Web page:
NASA has launched a new program called CosmosCode, which is an attempt to open source space mission software. The Wired News article on the project details some of the goals and thoughts behind the project’s co-founders. The idea is to leverage the power of open source programming to create software needed for space flights. I find the idea pretty intriguing, but I do worry about quality control. While bugs in open source software are often found incredibly fast (and fixed faster), something like space flight is notoriously unforgiving of even the slightest bug. Writing a web application isn’t in the same league as writing software that simply can not fail. However, if you feel you’re game and have the programming chops to pull it off, take a look at the CoLab page for more information about the CosmosCode Project!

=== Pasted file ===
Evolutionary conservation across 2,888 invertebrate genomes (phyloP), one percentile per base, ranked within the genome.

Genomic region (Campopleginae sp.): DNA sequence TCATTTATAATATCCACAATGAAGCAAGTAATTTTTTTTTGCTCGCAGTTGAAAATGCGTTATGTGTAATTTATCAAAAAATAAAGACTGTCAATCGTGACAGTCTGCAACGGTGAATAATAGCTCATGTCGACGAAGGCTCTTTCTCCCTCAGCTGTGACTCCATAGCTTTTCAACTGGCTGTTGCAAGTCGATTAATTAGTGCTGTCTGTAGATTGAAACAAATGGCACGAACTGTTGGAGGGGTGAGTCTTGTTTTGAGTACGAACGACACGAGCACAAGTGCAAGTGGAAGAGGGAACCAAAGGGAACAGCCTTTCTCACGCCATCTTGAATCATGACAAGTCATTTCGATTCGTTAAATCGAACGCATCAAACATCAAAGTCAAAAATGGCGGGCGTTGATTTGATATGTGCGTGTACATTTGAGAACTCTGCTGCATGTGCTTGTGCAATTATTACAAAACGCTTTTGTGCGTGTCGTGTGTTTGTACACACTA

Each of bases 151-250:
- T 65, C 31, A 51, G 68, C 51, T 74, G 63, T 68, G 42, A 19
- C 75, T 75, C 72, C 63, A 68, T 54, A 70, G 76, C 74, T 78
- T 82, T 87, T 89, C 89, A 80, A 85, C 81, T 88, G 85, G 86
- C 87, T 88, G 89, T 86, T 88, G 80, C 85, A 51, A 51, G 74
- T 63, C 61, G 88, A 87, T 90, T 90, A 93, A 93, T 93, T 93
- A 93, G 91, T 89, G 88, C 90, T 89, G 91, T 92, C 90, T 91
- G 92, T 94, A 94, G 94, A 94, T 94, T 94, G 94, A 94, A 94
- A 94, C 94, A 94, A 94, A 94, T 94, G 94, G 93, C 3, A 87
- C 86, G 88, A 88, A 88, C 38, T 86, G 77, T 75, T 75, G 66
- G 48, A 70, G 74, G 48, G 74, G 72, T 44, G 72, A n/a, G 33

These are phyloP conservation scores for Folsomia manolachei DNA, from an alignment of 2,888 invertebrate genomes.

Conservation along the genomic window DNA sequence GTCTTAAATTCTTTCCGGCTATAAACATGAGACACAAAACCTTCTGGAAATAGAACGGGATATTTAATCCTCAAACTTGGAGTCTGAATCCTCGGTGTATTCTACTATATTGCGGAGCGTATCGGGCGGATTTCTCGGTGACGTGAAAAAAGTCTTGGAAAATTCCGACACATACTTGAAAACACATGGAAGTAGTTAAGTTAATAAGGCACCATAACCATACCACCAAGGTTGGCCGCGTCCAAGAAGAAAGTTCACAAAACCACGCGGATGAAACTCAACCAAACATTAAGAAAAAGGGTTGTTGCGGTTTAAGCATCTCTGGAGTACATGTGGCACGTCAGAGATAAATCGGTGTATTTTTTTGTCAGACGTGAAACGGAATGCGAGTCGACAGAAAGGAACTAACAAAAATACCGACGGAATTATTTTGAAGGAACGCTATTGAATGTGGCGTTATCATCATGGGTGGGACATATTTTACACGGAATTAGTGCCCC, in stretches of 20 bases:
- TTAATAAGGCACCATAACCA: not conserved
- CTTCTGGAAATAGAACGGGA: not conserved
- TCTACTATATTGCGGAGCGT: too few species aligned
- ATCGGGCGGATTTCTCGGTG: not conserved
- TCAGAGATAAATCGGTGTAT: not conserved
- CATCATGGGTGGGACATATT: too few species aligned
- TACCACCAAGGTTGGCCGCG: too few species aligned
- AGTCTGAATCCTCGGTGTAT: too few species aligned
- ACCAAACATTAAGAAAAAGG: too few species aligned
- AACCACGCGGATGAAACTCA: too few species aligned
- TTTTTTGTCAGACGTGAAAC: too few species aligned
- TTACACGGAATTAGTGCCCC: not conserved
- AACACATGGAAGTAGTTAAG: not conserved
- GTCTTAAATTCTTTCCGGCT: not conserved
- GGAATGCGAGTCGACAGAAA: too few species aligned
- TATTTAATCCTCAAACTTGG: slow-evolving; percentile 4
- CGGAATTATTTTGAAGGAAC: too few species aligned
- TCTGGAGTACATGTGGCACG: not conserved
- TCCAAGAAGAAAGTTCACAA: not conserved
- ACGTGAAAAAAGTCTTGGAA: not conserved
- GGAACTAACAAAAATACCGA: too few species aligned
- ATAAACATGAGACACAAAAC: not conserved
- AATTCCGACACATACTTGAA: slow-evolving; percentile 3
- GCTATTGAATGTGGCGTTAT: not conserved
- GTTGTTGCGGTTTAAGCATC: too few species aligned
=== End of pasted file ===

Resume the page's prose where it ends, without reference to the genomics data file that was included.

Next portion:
For the first time, scientists have found solid evidence of water on a planet outside our solar system. The planet in question is relatively close to Earth and clearly has water in its atmosphere. While the temperatures on the planet are way hotter than anywhere on Earth, they say water can survive in an amazing range of temperatures. We know water is mandatory for all we know about life, so that’s one criteria down!
The AAG is being recognized for its strength in wrangle a bunch of Geographers into a fairly cohesive unit.
The Center for Nonprofit Advancement is pleased to announce the five finalists for The Washington Post Award for Excellence in Nonprofit Management. … The award winner will be announced on Wednesday, June 20, 2007 following a best-practices workshop featuring participants from all five organizations.
It is great to see the AAG be noticed for its efforts. Congrats!